Archive for September, 2010

TV season 2010-2011 lineup review

Another Fall, another TV season starts. As I usually do every year, here’s my review of the most interesting new series. One interesting thing about this year is that SyFy Channel had no new series, and that the USA Network played it safe and renewed all of its TV series without creating new ones either. I think TV in general is in pretty bad shape financially right now. Additionally, no new show broke more than 14.5 mil viewers (most did below 10 mil, which is not enough to sustain them on a major network). So, here we go:

* The Event

The most advertised new show. It’s a serialized sci-fi action show, that employs “flashbacks” like LOST used to. The problem with The Event is that in terms of quality is closer to “Heroes” than it is to LOST. Its over-used flashbacks technique fractures the time-line a lot, and the show has no memorable characters.

Verdict: It will get canceled by December, and if not, it would still be a close call.
My rating so far: 6/10

* Hawaii Five-0

The re-make of the popular ’70s show. It’s well-made technically-speaking (especially the stunts), but it’s a very episodic show, with nothing truly new to offer. It’s another cop show. It just looks better with Hawaii in its background.

Verdict: It will do well with older viewers. It already does.
Rating so far: 5/10

* No Ordinary Family

A sci-fi show about a family of super-heroes. Unfortunately, the show is so cliche, that makes it uninteresting to me. This is a show that should have been shown on ABC Family, not on the main ABC TV channel. It’s mostly episodic, but there’s also a bit of background serialization. Just not very exciting or original.

Verdict: It can go either way.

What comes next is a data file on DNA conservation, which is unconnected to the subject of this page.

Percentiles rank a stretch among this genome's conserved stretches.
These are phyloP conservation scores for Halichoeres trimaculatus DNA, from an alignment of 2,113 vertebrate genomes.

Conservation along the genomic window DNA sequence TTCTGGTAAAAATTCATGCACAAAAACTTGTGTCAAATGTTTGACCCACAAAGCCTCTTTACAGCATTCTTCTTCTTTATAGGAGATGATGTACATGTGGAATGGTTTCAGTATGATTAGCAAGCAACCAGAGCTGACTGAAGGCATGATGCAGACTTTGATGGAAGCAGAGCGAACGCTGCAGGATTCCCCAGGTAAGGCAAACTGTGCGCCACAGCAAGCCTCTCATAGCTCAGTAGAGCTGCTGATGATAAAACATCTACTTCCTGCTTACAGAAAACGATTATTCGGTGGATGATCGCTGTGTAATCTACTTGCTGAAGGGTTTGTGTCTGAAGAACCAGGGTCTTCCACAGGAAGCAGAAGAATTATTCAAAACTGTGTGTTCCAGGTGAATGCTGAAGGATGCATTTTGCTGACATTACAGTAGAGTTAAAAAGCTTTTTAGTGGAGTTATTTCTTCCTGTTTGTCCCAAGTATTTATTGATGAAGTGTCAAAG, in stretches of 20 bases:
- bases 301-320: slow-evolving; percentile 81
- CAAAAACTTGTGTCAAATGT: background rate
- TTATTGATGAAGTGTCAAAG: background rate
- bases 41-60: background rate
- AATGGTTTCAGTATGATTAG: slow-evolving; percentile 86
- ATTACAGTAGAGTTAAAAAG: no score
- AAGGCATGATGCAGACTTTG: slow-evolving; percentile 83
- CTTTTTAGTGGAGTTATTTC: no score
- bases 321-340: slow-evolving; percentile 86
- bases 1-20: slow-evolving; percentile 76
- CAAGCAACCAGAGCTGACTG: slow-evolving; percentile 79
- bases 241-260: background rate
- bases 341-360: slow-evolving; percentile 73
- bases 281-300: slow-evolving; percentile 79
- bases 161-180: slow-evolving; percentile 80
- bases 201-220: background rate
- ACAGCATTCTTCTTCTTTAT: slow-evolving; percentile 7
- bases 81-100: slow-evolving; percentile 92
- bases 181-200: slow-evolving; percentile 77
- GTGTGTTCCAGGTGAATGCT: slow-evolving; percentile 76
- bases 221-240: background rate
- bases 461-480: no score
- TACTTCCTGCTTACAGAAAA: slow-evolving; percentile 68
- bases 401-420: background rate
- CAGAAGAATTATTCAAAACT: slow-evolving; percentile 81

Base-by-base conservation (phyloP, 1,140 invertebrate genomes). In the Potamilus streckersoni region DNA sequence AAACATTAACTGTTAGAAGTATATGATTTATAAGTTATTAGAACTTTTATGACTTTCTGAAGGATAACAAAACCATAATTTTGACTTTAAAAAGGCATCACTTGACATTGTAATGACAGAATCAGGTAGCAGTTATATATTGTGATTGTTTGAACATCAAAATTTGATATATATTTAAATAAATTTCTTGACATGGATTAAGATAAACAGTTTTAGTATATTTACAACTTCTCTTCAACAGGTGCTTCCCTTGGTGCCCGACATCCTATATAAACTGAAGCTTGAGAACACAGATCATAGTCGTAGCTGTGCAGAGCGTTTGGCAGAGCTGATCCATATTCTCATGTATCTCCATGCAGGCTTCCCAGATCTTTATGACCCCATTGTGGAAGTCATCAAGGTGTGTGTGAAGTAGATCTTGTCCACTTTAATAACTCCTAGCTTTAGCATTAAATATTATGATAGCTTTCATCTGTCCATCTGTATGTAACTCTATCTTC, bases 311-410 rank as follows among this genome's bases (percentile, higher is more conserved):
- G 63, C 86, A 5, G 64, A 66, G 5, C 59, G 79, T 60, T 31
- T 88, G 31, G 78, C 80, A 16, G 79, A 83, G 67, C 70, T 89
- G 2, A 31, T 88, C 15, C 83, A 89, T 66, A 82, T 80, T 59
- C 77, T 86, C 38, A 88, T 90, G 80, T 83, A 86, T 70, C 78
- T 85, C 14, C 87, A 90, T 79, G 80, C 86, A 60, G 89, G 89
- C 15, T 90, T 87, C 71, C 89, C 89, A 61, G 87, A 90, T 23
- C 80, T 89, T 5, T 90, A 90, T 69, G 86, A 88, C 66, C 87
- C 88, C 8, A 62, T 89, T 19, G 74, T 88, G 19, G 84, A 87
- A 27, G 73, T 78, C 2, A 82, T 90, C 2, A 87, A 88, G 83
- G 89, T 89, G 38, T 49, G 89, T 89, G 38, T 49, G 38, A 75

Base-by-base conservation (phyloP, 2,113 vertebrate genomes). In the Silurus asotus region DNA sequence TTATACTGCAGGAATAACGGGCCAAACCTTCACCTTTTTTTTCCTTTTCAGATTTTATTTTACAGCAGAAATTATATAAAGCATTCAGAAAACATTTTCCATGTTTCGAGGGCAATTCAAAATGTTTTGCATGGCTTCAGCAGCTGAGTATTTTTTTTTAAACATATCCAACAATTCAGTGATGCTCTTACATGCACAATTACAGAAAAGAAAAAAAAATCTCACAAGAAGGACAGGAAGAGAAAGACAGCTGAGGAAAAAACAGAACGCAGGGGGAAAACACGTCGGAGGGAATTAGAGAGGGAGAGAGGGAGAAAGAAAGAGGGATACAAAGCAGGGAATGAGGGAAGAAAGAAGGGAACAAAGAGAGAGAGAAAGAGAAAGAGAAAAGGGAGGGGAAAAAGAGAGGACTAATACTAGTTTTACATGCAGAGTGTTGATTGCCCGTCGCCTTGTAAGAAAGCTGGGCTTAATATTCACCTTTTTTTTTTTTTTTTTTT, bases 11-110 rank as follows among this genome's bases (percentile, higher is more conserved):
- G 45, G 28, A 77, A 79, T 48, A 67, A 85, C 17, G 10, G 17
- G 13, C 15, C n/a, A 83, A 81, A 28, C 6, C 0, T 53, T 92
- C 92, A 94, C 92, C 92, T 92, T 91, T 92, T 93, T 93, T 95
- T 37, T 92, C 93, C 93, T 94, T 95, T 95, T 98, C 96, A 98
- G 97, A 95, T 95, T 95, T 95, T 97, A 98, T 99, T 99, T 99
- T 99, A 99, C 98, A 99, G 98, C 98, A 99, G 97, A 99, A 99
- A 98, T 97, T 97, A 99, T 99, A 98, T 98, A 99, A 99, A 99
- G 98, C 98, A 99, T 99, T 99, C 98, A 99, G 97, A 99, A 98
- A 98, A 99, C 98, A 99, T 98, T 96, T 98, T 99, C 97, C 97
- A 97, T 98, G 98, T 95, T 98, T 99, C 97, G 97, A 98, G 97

Rating so far: 5/10

* Chase

Yuck. This is the worst new show on TV. Yet another old style cop show, but of the worst order. And not only on the entertainment level, but also technically. The 5 minute opening in the pilot featured shots that were not all HD, different shutter speeds, different frame rates (!), and overly contrasty grading that made everything look over-exposed. A mess.

Verdict: For the love of God, please cancel it already.
Rating so far: 2/10

* Nikita

An episodic spy-like show, but with a bit of a background story. Not badly done, but let’s just say that it’s not the next big TV revolution either. Just a predictable action show, pretty cheaply done too. We can’t expect more from CW though, which is not as rich as the big-4 TV channels in the US.

Verdict: It will probably see another season.
Rating so far: 4/10

* Undercovers

Another spy show. This one sucks more. It’s very episodic, very old style too. So we have this married couple who used to be spies, then they got out and started a kettering business, and now they’re back in the spying game, with a different mission on each episode. Sorry, but this is not going to fly with me. It’s too repetitive, and I don’t give a shit about marriage problems of two ex-now-again spies. I mean, this is so ’80s.

Verdict: It’s going to get canceled.
Rating so far: 3/10

* Lone Star

This was the best new show of the season. Take note, it was a drama, and I’m a sci-fi/action girl. And yet, THAT was for me the best new show. And I’m saying “was”, because it’s already canceled, after just two episodes. The show was a hit with the critics, but the American population decided otherwise (fewer than 4 million people watched it). The show was about a con-man who lived two separate lives, married to two different women, while trying to con an oil tycoon. My only problem with the show was that the main character confessed that he truly loved both his wives, something that degraded the heroes’ believability for me. But other than that, the show had the right script, cinematography, pacing, serialized build-up, even great music. In fact, that was the only new show that had strong, memorable characters. Too bad it’s already gone. Some say that this show should have been either a mini-series, or on cable (rather than on FOX). If anything, it shows how much of a gamble the TV business is right now. You make a good show, and no one’s watching. You make a bad one, and no one’s watching either.

Verdict: Canceled.
My rating: 7.5/10

Overall, a very poor new TV season. Nothing truly exciting. Not because there are no good show ideas on the table, but because almost no one seems to be able to execute them properly.

Generational ships, fembots, and life after death

I had a very weird dream this morning. More intense and cooler than usual.